IPC::Open2, open2 - open a process for both reading and writing
use IPC::Open2; $pid = open2(\*RDRFH, \*WTRFH, 'some cmd and args'); # or without using the shell $pid = open2(\*RDRFH, \*WTRFH, 'some', 'cmd', 'and', 'args'); # or with handle autovivification my($rdrfh, $wtrfh); $pid = open2($rdrfh, $wtrfh, 'some cmd and args'); # or without using the shell $pid = open2($rdrfh, $wtrfh, 'some', 'cmd', 'and', 'args');
The open2() function runs the given $cmd and connects $rdrfh for reading and $wtrfh for writing. It's what you think should work when you try
$pid = open(HANDLE, "|cmd args|");
The write filehandle will have autoflush turned on.
If $rdrfh is a string (that is, a bareword filehandle rather than a glob or a reference) and it begins with
>&, then the child will send output directly to that file handle. If $wtrfh is a string that begins with
<&, then $wtrfh will be closed in the parent, and the child will read from it directly. In both cases, there will be a dup(2) instead of a pipe(2) made.
If either reader or writer is the null string, this will be replaced by an autogenerated filehandle. If so, you must pass a valid lvalue in the parameter slot so it can be overwritten in the caller, or an exception will be raised.
open2() returns the process ID of the child process. It doesn't return on failure: it just raises an exception matching
exec failures in the child are not detected. You'll have to trap SIGPIPE yourself.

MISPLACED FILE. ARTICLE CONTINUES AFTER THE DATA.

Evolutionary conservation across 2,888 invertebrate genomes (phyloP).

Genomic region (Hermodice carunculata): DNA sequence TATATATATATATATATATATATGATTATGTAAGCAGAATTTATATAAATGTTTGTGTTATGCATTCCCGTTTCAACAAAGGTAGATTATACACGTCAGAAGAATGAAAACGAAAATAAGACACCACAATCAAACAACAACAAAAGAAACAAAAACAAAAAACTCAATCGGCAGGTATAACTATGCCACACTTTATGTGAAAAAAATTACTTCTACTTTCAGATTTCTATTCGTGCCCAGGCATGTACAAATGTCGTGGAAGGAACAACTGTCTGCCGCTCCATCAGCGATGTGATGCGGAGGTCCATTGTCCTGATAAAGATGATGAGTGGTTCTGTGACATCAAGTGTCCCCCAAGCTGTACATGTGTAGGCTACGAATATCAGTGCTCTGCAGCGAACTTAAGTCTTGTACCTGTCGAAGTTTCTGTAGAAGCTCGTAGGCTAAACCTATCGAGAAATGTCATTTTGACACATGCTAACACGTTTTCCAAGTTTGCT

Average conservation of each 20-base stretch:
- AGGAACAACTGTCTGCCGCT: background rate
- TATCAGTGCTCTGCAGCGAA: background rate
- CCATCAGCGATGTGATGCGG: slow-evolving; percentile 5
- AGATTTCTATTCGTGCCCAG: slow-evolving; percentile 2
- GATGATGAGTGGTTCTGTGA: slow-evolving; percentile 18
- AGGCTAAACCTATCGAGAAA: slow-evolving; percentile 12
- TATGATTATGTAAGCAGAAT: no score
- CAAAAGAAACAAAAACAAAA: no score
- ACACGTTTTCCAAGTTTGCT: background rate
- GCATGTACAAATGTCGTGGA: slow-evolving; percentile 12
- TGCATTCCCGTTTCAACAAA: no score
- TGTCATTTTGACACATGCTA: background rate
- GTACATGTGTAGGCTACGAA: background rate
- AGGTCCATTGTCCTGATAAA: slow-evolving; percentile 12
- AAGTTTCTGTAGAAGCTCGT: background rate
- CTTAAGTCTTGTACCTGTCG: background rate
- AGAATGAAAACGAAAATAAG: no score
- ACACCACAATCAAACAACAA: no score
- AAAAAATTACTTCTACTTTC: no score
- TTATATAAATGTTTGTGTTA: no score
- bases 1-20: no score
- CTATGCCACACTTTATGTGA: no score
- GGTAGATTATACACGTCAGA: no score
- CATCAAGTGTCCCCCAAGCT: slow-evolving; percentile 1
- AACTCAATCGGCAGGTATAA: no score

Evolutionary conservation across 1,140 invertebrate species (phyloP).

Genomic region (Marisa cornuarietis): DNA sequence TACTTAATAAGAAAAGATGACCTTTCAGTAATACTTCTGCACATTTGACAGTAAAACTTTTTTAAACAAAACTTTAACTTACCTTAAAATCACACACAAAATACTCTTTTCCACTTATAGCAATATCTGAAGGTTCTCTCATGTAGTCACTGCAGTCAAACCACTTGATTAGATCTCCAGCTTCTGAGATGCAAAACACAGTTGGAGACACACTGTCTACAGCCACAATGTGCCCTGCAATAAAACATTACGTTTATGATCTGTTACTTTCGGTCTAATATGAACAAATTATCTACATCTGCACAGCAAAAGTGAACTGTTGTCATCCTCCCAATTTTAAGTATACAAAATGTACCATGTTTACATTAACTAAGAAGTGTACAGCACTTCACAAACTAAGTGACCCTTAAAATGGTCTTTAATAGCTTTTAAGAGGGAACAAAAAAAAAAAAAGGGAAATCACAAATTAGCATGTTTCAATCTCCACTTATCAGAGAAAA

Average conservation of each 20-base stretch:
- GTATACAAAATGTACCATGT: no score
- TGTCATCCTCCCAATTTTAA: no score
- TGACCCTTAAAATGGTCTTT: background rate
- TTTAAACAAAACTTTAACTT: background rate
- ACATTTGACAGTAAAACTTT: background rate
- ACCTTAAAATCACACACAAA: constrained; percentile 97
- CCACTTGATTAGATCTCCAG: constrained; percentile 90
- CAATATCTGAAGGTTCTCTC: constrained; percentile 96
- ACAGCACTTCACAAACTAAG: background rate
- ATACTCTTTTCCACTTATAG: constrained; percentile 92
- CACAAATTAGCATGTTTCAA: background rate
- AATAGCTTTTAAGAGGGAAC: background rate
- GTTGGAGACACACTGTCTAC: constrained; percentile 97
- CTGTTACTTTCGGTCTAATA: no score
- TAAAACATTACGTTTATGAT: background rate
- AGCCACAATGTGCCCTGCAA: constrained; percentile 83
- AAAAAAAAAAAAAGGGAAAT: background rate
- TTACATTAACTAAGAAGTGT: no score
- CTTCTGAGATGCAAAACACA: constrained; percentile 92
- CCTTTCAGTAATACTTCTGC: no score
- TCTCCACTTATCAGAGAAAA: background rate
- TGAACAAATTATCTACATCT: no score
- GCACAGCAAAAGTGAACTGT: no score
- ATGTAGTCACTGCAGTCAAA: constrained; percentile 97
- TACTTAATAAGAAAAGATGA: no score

open2() does not wait for and reap the child process after it exits. Except for short programs where it's acceptable to let the operating system take care of this, you need to do this yourself. This is normally as simple as calling
waitpid $pid, 0 when you're done with the process. Failing to do this can result in an accumulation of defunct or "zombie" processes. See "waitpid" in perlfunc for more information.
This whole affair is quite dangerous, as you may block forever. It assumes it's going to talk to something like bc, both writing to it and reading from it. This is presumably safe because you "know" that commands like bc will read a line at a time and output a line at a time. Programs like sort that read their entire input stream first, however, are quite apt to cause deadlock.
The big problem with this approach is that if you don't have control over source code being run in the child process, you can't control what it does with pipe buffering. Thus you can't just open a pipe to
cat -v and continually read and write a line from it.
The IO::Pty and Expect modules from CPAN can help with this, as they provide a real tty (well, a pseudo-tty, actually), which gets you back to line buffering in the invoked command again.
The order of arguments differs from that of open3().
See IPC::Open3 for an alternative that handles STDERR as well. This function is really just a wrapper around open3().